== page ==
With over 9-years’ experience as a territory manager, Matt’s knowledge has been most beneficial when he was in the field resolving problems.  Typically, these problems involve a number of stakeholders, and do not exhibit an obvious solution when encountered.  Gathering facts is the primary method to define the problem, which many times leads to several solutions.  This fact gathering involves working with a lot of people.  The Owner, the Engineer, the Contractor and his other trades are all generally engaged and have input to the problem.  Almost always the solution is a simple one once the facts are known, and for Matt, many times it revolves around the pump.  When you have a large group of highly skilled people involved in an investigation, it sometimes seems like the problem might take a rocket scientist to understand and find a solution.  That is because today’s stations are so complicated with advanced technology that all seem to think the technology is the problem.  Many times, it becomes a very plain issue related to a simple machine like the pump or the motor, and it takes a guy like Matt to recognize the simplicity of this problem so that a solution can be found.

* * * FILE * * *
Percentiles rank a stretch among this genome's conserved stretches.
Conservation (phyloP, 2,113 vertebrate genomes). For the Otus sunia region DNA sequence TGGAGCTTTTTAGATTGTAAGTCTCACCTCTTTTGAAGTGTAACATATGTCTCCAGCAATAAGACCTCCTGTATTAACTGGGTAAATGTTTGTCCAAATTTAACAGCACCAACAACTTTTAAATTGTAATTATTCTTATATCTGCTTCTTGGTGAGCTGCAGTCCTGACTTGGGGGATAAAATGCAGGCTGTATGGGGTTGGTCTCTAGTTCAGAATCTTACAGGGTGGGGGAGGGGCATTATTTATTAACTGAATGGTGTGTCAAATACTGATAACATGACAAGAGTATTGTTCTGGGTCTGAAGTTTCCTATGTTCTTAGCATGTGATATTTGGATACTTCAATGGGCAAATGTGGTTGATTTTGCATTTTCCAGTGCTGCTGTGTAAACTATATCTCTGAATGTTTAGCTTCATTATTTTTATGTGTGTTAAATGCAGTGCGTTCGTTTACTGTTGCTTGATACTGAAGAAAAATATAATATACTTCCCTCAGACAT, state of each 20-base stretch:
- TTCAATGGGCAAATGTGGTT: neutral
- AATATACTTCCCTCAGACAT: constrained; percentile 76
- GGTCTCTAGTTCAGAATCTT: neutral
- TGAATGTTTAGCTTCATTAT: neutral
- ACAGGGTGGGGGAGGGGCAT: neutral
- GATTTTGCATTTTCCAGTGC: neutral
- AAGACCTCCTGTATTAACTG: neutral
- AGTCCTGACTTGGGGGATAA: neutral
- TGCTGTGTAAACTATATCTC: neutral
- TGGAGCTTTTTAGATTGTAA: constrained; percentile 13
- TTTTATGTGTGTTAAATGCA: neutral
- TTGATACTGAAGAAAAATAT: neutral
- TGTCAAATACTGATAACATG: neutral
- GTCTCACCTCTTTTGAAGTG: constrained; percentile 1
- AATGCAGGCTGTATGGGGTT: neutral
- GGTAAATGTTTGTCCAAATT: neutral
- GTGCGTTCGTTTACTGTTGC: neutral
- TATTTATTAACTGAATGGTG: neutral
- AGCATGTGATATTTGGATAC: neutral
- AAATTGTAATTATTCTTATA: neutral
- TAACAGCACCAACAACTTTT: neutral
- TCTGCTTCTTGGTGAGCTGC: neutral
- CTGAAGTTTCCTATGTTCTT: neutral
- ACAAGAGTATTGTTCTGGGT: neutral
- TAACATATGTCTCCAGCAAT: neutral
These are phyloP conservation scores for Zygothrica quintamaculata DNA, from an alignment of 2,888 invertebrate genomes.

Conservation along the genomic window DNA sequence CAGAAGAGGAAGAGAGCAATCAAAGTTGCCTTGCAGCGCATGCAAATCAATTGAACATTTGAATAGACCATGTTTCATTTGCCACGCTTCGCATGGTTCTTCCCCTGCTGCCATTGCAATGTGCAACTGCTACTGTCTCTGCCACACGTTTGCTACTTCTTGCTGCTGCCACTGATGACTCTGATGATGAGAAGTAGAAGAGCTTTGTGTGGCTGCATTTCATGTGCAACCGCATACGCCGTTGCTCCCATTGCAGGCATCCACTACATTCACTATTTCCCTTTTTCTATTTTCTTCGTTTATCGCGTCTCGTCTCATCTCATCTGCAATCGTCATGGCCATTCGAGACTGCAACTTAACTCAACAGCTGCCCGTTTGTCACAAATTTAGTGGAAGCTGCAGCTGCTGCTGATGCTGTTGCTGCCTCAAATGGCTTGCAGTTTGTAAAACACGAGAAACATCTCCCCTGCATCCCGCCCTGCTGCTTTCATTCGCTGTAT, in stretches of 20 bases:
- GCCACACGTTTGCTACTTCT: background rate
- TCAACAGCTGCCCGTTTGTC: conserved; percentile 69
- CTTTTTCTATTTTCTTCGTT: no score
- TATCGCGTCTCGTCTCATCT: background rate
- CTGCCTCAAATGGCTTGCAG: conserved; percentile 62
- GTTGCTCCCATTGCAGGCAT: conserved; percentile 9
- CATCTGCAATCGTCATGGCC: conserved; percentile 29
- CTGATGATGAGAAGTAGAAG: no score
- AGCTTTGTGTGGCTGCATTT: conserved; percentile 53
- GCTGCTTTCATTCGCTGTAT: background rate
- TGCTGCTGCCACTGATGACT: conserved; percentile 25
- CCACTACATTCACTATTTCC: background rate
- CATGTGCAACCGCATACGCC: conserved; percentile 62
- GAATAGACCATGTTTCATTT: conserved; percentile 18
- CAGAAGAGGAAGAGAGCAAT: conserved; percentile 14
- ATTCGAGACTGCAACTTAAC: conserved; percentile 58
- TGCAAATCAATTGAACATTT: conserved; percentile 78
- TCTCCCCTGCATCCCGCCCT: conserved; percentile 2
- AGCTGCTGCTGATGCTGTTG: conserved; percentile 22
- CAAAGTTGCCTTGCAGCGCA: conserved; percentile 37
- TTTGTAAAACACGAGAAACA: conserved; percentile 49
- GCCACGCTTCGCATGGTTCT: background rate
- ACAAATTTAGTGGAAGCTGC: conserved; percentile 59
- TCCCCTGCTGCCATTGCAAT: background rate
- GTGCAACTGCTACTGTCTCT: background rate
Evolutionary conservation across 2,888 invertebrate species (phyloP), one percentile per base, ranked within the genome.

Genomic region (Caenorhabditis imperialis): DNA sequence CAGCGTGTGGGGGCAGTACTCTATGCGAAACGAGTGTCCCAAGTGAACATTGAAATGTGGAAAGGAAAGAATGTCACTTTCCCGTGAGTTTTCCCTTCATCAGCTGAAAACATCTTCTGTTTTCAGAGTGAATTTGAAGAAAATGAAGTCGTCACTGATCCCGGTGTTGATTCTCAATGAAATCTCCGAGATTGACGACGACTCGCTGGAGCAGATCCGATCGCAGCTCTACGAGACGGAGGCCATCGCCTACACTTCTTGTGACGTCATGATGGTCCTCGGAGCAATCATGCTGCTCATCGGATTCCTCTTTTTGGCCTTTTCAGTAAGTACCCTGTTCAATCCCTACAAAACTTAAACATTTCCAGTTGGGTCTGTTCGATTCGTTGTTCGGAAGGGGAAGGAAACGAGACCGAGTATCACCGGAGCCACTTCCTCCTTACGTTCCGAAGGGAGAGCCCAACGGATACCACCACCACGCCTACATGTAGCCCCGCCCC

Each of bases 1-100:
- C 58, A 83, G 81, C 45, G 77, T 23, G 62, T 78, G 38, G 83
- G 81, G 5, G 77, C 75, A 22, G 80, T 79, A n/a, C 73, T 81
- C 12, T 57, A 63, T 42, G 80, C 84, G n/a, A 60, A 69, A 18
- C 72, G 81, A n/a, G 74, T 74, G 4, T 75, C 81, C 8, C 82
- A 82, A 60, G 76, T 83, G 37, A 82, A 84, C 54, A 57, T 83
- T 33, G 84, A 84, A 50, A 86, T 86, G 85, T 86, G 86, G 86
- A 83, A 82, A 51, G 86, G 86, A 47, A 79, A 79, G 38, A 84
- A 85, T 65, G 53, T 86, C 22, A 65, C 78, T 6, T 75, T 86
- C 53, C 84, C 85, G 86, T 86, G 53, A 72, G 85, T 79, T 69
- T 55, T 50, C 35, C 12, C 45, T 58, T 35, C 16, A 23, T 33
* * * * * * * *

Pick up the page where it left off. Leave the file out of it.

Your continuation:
Here are some good examples of Matt’s experiences.